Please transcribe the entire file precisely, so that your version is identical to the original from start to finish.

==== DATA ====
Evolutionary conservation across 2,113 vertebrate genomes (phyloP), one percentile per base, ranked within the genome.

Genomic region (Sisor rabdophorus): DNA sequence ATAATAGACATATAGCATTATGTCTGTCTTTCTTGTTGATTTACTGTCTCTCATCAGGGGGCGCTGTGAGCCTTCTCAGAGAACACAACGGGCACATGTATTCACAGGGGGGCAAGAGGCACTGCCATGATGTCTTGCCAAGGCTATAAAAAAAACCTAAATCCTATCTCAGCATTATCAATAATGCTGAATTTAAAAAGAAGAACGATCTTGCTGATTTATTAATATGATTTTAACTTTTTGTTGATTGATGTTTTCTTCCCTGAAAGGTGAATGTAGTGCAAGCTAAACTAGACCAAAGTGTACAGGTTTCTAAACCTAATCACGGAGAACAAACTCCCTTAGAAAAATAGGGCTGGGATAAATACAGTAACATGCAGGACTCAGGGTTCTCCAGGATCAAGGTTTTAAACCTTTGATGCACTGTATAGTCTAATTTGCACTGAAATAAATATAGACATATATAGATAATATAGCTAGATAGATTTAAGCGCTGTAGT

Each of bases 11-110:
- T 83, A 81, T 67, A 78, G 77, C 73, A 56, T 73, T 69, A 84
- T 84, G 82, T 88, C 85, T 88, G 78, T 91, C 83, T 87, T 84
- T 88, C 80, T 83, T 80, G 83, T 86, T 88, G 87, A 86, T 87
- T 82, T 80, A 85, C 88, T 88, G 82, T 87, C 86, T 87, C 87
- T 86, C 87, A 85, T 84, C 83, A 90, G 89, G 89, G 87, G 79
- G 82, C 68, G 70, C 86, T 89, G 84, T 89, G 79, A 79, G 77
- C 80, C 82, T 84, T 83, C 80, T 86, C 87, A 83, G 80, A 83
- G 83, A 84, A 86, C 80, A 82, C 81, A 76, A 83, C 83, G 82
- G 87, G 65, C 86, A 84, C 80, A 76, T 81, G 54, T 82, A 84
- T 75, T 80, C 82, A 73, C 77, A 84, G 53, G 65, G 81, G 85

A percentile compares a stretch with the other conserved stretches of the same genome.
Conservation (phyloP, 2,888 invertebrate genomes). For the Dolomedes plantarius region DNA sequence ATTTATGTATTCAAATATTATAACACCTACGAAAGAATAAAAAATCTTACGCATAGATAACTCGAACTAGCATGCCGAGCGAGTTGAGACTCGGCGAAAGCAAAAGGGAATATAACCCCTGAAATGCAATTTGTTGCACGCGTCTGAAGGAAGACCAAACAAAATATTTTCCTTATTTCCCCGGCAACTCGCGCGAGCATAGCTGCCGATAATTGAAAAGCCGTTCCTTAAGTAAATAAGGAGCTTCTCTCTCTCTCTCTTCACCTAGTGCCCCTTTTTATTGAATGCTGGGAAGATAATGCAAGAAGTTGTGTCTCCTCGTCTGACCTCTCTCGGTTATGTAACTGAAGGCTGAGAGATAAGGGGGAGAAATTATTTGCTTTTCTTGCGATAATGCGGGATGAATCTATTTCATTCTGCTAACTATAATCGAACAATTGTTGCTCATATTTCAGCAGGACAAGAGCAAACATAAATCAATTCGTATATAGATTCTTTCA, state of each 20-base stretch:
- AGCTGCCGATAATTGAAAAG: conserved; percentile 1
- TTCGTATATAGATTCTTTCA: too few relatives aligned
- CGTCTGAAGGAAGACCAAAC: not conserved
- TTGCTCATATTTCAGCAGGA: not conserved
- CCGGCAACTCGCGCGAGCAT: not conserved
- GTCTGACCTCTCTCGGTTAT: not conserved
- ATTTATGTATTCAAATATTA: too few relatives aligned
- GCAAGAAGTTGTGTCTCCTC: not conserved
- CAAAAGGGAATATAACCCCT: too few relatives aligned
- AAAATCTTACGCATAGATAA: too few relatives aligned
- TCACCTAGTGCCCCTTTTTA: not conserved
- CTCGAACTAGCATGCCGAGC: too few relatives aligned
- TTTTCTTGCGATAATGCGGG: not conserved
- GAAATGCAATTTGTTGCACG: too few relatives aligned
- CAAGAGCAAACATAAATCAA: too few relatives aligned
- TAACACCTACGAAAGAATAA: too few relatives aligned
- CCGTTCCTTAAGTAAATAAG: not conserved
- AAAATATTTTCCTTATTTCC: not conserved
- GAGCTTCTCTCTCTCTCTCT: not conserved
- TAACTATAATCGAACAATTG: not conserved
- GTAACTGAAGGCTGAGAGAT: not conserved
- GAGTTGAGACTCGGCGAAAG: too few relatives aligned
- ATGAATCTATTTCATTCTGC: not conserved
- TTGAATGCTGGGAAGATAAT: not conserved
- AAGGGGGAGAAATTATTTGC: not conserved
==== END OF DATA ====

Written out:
Evolutionary conservation across 2,113 vertebrate genomes (phyloP), one percentile per base, ranked within the genome.

Genomic region (Sisor rabdophorus): DNA sequence ATAATAGACATATAGCATTATGTCTGTCTTTCTTGTTGATTTACTGTCTCTCATCAGGGGGCGCTGTGAGCCTTCTCAGAGAACACAACGGGCACATGTATTCACAGGGGGGCAAGAGGCACTGCCATGATGTCTTGCCAAGGCTATAAAAAAAACCTAAATCCTATCTCAGCATTATCAATAATGCTGAATTTAAAAAGAAGAACGATCTTGCTGATTTATTAATATGATTTTAACTTTTTGTTGATTGATGTTTTCTTCCCTGAAAGGTGAATGTAGTGCAAGCTAAACTAGACCAAAGTGTACAGGTTTCTAAACCTAATCACGGAGAACAAACTCCCTTAGAAAAATAGGGCTGGGATAAATACAGTAACATGCAGGACTCAGGGTTCTCCAGGATCAAGGTTTTAAACCTTTGATGCACTGTATAGTCTAATTTGCACTGAAATAAATATAGACATATATAGATAATATAGCTAGATAGATTTAAGCGCTGTAGT

Each of bases 11-110:
- T 83, A 81, T 67, A 78, G 77, C 73, A 56, T 73, T 69, A 84
- T 84, G 82, T 88, C 85, T 88, G 78, T 91, C 83, T 87, T 84
- T 88, C 80, T 83, T 80, G 83, T 86, T 88, G 87, A 86, T 87
- T 82, T 80, A 85, C 88, T 88, G 82, T 87, C 86, T 87, C 87
- T 86, C 87, A 85, T 84, C 83, A 90, G 89, G 89, G 87, G 79
- G 82, C 68, G 70, C 86, T 89, G 84, T 89, G 79, A 79, G 77
- C 80, C 82, T 84, T 83, C 80, T 86, C 87, A 83, G 80, A 83
- G 83, A 84, A 86, C 80, A 82, C 81, A 76, A 83, C 83, G 82
- G 87, G 65, C 86, A 84, C 80, A 76, T 81, G 54, T 82, A 84
- T 75, T 80, C 82, A 73, C 77, A 84, G 53, G 65, G 81, G 85

A percentile compares a stretch with the other conserved stretches of the same genome.
Conservation (phyloP, 2,888 invertebrate genomes). For the Dolomedes plantarius region DNA sequence ATTTATGTATTCAAATATTATAACACCTACGAAAGAATAAAAAATCTTACGCATAGATAACTCGAACTAGCATGCCGAGCGAGTTGAGACTCGGCGAAAGCAAAAGGGAATATAACCCCTGAAATGCAATTTGTTGCACGCGTCTGAAGGAAGACCAAACAAAATATTTTCCTTATTTCCCCGGCAACTCGCGCGAGCATAGCTGCCGATAATTGAAAAGCCGTTCCTTAAGTAAATAAGGAGCTTCTCTCTCTCTCTCTTCACCTAGTGCCCCTTTTTATTGAATGCTGGGAAGATAATGCAAGAAGTTGTGTCTCCTCGTCTGACCTCTCTCGGTTATGTAACTGAAGGCTGAGAGATAAGGGGGAGAAATTATTTGCTTTTCTTGCGATAATGCGGGATGAATCTATTTCATTCTGCTAACTATAATCGAACAATTGTTGCTCATATTTCAGCAGGACAAGAGCAAACATAAATCAATTCGTATATAGATTCTTTCA, state of each 20-base stretch:
- AGCTGCCGATAATTGAAAAG: conserved; percentile 1
- TTCGTATATAGATTCTTTCA: too few relatives aligned
- CGTCTGAAGGAAGACCAAAC: not conserved
- TTGCTCATATTTCAGCAGGA: not conserved
- CCGGCAACTCGCGCGAGCAT: not conserved
- GTCTGACCTCTCTCGGTTAT: not conserved
- ATTTATGTATTCAAATATTA: too few relatives aligned
- GCAAGAAGTTGTGTCTCCTC: not conserved
- CAAAAGGGAATATAACCCCT: too few relatives aligned
- AAAATCTTACGCATAGATAA: too few relatives aligned
- TCACCTAGTGCCCCTTTTTA: not conserved
- CTCGAACTAGCATGCCGAGC: too few relatives aligned
- TTTTCTTGCGATAATGCGGG: not conserved
- GAAATGCAATTTGTTGCACG: too few relatives aligned
- CAAGAGCAAACATAAATCAA: too few relatives aligned
- TAACACCTACGAAAGAATAA: too few relatives aligned
- CCGTTCCTTAAGTAAATAAG: not conserved
- AAAATATTTTCCTTATTTCC: not conserved
- GAGCTTCTCTCTCTCTCTCT: not conserved
- TAACTATAATCGAACAATTG: not conserved
- GTAACTGAAGGCTGAGAGAT: not conserved
- GAGTTGAGACTCGGCGAAAG: too few relatives aligned
- ATGAATCTATTTCATTCTGC: not conserved
- TTGAATGCTGGGAAGATAAT: not conserved
- AAGGGGGAGAAATTATTTGC: not conserved